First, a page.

U.S. Government Support for Democracy and Human Rights: The U.S. government seeks to advance democracy and human rights by strengthening democratic institutions, supporting civil society, enhancing the rule of law and judicial independence, promoting political pluralism and free and fair electoral processes, protecting independent media, promoting respect for Internet freedom, advocating security sector reform that encourages human rights, and promoting human rights for all members of society, including women. This report focuses on programmatic assistance.

In addition to diplomatic advocacy and foreign assistance programs, such as the Human Rights Defenders Fund, the U.S.-Middle East Partnership Initiative (MEPI), and Assistance to and Cooperative Activities with Eurasia, the Department uses public diplomacy tools to advance human rights and democracy. Such tools include the International Visitor Leadership Program (IVLP),[1] the Voluntary Visitors (VolVis) program,[2] Lincoln Learning Centers (LLC),[3] Ambassadors’[4] and other small grants[5] (ASG) programs, American Corners,[6] the MEPI Leaders for Democracy Fellowship as well as the promotion of Voice of America,[7] and the Fulbright,[8] Humphrey,[9] and Edward R. Murrow Fellowship[10] programs, funding to prepare university-level students for leadership roles,[11] and funding speakers on democracy-related issues.[12]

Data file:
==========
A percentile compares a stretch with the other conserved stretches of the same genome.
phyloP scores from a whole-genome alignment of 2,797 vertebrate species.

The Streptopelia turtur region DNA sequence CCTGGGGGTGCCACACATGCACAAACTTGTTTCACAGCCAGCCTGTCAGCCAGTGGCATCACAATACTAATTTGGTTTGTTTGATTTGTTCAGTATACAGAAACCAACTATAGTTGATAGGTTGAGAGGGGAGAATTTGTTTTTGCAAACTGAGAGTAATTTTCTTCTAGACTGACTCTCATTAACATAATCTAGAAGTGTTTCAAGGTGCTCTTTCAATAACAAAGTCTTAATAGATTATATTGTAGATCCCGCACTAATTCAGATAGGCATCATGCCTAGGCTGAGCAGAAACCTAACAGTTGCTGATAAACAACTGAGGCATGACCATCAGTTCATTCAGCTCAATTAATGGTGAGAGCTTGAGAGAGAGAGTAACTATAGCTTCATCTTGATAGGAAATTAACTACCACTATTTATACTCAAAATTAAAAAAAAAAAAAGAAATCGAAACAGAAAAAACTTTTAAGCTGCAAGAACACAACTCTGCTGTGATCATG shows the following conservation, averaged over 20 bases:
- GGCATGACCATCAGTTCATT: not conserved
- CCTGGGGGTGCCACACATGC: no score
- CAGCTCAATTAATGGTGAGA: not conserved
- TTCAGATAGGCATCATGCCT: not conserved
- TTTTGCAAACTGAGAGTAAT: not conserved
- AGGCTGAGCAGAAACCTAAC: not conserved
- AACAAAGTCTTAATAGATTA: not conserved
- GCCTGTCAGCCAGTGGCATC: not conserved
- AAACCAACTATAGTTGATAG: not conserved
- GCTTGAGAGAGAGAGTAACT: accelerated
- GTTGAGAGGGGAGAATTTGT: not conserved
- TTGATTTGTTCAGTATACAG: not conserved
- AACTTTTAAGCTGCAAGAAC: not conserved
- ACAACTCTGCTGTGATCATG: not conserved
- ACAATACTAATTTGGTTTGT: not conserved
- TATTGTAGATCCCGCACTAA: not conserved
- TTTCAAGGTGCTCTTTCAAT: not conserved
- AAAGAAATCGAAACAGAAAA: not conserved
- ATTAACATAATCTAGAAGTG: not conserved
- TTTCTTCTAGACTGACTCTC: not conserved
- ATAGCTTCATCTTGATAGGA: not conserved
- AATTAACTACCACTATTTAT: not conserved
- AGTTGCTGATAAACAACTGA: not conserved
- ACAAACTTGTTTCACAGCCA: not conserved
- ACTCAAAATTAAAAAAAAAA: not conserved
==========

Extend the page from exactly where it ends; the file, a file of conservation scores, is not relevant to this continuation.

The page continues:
Democratic Institutions and Civil Society: The U.S. government seeks to strengthen the legal framework and management practices for democratic governance and improve the capacity of government bodies to respond to their citizenry.[13] U.S. government activities also support civil service reform, including recruitment and training of professionals, and assistance to provide better government services.[14]